Biological theories of sexual orientation believed that hormones, genetics, and the development of the brain play a large role in the sexual orientation of any given of individual. Indeed, hormones play a large role in how our bodies developed. In many cases, many scientists today believe that exposure to antigens during fetal development plays a large role in the development of male heterosexuality or female homosexuality. For example, absence of androgens or insensitivity to such androgen hormones will more likely produce a male homosexual or a female heterosexual. However, studies throughout the 1980s and 1990s found little supporting evidence to the role of hormonal abnormalities in the development of homosexuality in males and females.

[QN.No.#25.The beliefs that hormones and genetics play a large role in the sexual orientation of any given individual are found in:]

Hormonal studies then explored the potential of prenatal exposure to estrogens, but such studies involving estrogens and progestin compounds do not support such theories. Scientists then ventured into the study of how hormones may influence sexual orientation based on such hormones influence on brain structures. Research during the early 1990s determined that areas of the brain that are believed to influence sexual functions differ between homosexuals and heterosexuals, but such studies are controversial and based on assumptions related to animal studies and not humans. In addition, other biological factors such as nutrition, brain structure, physiology, and overall health also play a great deal of importance in the growth and development of the brain.

Can homosexuality be inherited? Such is the question for many who engage in genetic studies of homosexuality. In the early 1990s, genetic studies were performed on gay men who had gay brothers as well as sibling pairs and twins. However, the results of such studies are ambiguous at best. While studies produced results a high relationship of homosexuality between identical twins, evidence is lacking that make definitively state the genetic heredity plays an overriding factor in homosexual sexual orientation.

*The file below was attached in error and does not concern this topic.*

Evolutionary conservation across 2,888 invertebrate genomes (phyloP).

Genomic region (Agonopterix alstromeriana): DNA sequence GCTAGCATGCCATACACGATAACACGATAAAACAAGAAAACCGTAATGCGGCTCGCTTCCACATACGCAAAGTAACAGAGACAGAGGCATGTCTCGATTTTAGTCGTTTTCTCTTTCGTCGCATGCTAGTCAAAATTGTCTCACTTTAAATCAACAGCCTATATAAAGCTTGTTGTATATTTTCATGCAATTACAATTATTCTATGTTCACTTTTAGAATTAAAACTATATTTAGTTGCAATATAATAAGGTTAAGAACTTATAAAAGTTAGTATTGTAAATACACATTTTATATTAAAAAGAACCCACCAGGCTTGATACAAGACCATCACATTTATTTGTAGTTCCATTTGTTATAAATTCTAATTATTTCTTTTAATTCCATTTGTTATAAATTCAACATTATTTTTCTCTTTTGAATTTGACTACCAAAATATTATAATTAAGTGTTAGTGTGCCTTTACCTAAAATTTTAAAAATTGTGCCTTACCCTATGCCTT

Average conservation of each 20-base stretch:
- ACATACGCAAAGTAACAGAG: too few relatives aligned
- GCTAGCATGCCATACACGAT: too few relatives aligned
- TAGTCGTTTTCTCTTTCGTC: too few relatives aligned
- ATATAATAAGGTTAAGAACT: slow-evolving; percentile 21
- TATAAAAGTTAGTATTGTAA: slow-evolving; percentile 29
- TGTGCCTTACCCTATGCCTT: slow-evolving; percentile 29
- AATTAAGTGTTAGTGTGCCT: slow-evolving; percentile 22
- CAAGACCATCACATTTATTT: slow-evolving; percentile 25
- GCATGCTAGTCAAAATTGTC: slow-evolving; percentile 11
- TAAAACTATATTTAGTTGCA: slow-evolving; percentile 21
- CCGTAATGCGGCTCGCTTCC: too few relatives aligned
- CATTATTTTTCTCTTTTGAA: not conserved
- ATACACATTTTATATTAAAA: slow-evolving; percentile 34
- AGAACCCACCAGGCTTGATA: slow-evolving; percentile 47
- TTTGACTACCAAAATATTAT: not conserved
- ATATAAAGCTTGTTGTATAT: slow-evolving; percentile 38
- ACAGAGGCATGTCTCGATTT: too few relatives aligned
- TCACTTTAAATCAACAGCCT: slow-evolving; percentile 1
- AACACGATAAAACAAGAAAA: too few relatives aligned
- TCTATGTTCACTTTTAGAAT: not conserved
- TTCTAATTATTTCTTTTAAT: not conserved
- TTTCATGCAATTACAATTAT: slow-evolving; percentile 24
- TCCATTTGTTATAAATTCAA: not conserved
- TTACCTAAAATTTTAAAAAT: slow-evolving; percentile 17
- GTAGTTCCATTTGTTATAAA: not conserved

Many of us may wonder how an individual may be sexually attracted to both males and females. However, bisexuality is defined as "sexual orientation in which a person may be emotionally, psychologically, and physically attracted to members of either sex." The field of bisexuality has not received much attention in regards to scientific research because more emphasis is placed on "non-normal" sexual orientation such as that considered to be expressed through homosexuality.

Many bisexuals face prejudice as well as discrimination by both heterosexuals and homosexuals groups. In many situations, those who express bisexual feelings and emotions are erroneously considered to be promiscuous. Sexual behavior in heterosexuals, homosexuals, or bisexuals is not defined simply by sexual behavior but also includes and involves romantic relationships, emotions, and feelings.

Is Sexual Orientation a Choice?

The debate also continues on whether or not sexual orientation is a choice. It is understood that sexual orientation is developed through various environmental factors as well as biological, and emotional factors. Sexual relationships are hard enough to define in heterosexual societies let alone those that involve its homosexuality. Everyone experiences sexual orientation and development in a different way, with different feelings, emotions, and cultural, religious, and moral and ethical considerations.

Many members of society consider sexual orientation to be a choice, and therefore a person consciously decides whether or not to be heterosexual or homosexual. Many of these very same individuals believed that such a good or bad choices reflect on morals, upbringing, and attitude. Many believe that a poor choice, i.e. one that leans toward homosexuality, is irresponsible. These same individuals believed that since homosexuality is a choice that a person who is homosexual can just as easily become heterosexual.